By Aaron Earls
Church parking lots will no longer mean tax headaches for churches if a recent spending bill becomes law.
On Dec. 17, the House of Representatives voted 297-120 in favor of a spending bill that includes a rescinding of Section 512(a)(7) of the Tax Cuts and Jobs Act of 2017 that requires churches and other nonprofits to pay a 21% tax on employee benefits like parking spaces.
“It’s not every day that Congress finds bipartisan areas of agreement. Thankfully, the House did just that, repealing the parking lot tax on nonprofits and houses of worship in their appropriations bill” said Russell Moore of the Ethics and Religious Liberty Commission, which lobbied against the tax.
The appropriations package now moves to the U.S. Senate where Moore is hopeful for a similar result.
“Churches must not be seen as untapped sources of government revenue,” he said. “I am grateful for the House leadership and the members who worked hard for this tax to be repealed and look forward to this burden being lifted from nonprofits around the country.”
According to The Non Profit Times, House and Senate negotiators agreed on a bipartisan tax bill that would retroactively repeal the tax threatening nonprofits.
David Thompson, vice president of policy for the National Council of Nonprofits, said that if the final bill passed is retroactive the organizations that have paid the tax will be able to get that money back.
Opponents of the tax said it would cost nonprofits and churches an estimated $1.7 billion in the next decade.
After the Tax Cuts and Jobs Act of 2017 was passed, the provision including the taxing of church parking lots sparked significant confusion and consternation.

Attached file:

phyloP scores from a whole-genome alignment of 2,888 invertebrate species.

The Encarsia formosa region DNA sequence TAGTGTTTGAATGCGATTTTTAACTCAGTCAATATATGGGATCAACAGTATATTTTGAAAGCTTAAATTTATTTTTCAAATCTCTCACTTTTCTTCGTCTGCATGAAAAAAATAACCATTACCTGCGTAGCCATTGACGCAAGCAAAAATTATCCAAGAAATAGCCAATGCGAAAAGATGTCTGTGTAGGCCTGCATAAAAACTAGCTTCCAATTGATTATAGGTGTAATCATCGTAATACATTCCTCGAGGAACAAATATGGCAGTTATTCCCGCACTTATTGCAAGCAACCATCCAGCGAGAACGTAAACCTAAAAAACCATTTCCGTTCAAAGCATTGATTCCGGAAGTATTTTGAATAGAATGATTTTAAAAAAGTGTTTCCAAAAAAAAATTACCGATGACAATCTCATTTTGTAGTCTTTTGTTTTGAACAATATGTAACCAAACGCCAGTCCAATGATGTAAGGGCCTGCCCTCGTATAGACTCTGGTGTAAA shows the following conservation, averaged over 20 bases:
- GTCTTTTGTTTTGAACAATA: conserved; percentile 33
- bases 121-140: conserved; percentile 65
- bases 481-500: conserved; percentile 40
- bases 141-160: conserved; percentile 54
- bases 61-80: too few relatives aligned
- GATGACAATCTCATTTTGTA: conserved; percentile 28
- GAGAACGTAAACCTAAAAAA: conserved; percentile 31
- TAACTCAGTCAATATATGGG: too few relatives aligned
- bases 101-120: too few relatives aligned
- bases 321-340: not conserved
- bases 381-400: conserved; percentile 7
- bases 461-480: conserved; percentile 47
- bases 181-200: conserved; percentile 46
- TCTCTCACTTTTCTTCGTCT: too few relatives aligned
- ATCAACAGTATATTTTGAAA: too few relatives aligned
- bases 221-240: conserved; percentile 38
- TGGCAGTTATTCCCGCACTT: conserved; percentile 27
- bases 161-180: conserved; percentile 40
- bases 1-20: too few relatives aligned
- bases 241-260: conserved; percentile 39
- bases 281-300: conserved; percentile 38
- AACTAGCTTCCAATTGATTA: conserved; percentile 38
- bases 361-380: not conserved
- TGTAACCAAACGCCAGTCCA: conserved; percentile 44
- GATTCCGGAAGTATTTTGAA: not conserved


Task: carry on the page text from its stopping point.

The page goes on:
In an effort to clear up exactly who would be required to pay the taxes, the Treasury Department released a 24-page document that did little to shed light on the issue.
Sen. James Lankford (R-Okla.), who cosponsored a bill in the Senate with Sen. Chris Coons (D-Del.) to remove the tax, said several legislators had been working for months to remove the parking lot tax.
“Most nonprofits were neither equipped to handle the additional administrative burdens or compliance costs, nor intended to be a source of revenue for the federal government,” said Lankford.
“I believe that we have a moral obligation to support our neighbors most in need, and nonprofits play an essential role in doing just that,” said Coons.
“The passage of this bill will help to ensure that America’s charitable nonprofits and houses of worship are able to continue providing critical services to communities without undue burden.”
If Lankford and Coons lead the Senate in following suit churches won’t have to spend Christmas counting parking spots and calculating taxable benefits.
AARON EARLS (@WardrobeDoor) is online editor of Facts & Trends.